The activities are as follows:
- Teacher Guide
- Student activity, Graph Type A, Level 2
- Student activity, Graph Type B, Level 2
- Student activity, Graph Type C, Level 2
- PowerPoint of research images
- Grading Rubric
The goopy, mucky, often stinky mud at the bottom of a wetland or lake is a very important part of the ecosystem. Wetland mud is more than just wet dirt. Underwater microbes do not have all the oxygen they need to break plant tissue down quickly. Because of this, stuff decomposes, or breaks down, slower than in dry soil. This makes mud dark brown from all the plant tissues that build up, called organic matter.
As a graduate student, Lauren became fascinated with mud and its weird properties. She wanted to know what all the organic matter in mud means for wetlands. By talking with other members of her lab and reading scientific papers, she learned that sometimes mud acts like fertilizer for a wetland. Nutrients, such as phosphorus, tend to build up. She wondered if the organic matter in the mud was the source of all this phosphorus. She predicted that wetlands with more organic matter would have more phosphorus. If the data supports her hypothesis, it means that organic matter is very important for wetlands, because nutrients are needed for algae and plants to grow.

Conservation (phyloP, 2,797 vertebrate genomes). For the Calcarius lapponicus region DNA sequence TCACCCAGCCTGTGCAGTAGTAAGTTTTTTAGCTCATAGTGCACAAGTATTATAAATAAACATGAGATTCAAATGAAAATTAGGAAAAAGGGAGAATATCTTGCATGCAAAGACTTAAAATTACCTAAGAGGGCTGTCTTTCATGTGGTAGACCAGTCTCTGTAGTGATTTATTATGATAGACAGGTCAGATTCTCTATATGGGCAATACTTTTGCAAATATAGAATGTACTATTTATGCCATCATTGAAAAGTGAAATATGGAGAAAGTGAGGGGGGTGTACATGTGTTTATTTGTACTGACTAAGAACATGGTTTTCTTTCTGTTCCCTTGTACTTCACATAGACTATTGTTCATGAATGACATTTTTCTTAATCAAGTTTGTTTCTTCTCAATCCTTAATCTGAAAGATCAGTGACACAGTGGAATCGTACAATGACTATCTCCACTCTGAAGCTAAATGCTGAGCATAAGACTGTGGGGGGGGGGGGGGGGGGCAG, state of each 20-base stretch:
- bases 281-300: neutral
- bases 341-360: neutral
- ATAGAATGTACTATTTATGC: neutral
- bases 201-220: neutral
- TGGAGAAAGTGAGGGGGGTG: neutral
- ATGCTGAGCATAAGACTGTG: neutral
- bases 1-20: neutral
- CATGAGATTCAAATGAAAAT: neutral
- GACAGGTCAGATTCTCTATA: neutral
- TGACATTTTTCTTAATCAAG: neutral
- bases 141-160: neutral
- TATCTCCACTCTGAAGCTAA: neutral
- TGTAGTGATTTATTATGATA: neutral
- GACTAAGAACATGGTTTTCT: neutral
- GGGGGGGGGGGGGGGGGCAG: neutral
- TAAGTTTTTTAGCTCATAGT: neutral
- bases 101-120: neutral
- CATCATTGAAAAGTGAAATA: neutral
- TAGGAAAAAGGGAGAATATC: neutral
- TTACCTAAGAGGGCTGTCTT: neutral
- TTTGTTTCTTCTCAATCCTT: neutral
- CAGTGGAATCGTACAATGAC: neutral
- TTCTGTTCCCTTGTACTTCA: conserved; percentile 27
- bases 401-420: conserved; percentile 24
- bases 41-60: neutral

Although most mud is high in organic matter and nutrients, not all mud is the same. There is natural variation in the amount of organic matter and nutrients from place to place. Even within the same location mud can be very different in spots. Lauren used this variability to test her ideas. She measured organic matter and phosphorus in mud from 16 locations (four lakes, five ponds, and seven wetlands). She took cores that allowed her to sample mud deep into the ground. She then brought her cores back to the lab and measured organic matter and phosphorus levels in her samples.
Featured scientist: Lauren Kinsman-Costello from Kent State University
More photos associated with this research can be found here. There is one scientific paper associated with the data in this Data Nugget. The citation and PDF of the paper is below:
Kinsman-Costello LE, J O’Brien, SK Hamilton (2014) Re-flooding a Historically Drained Wetland Leads to Rapid Sediment Phosphorus Release. Ecosystems 17:641-656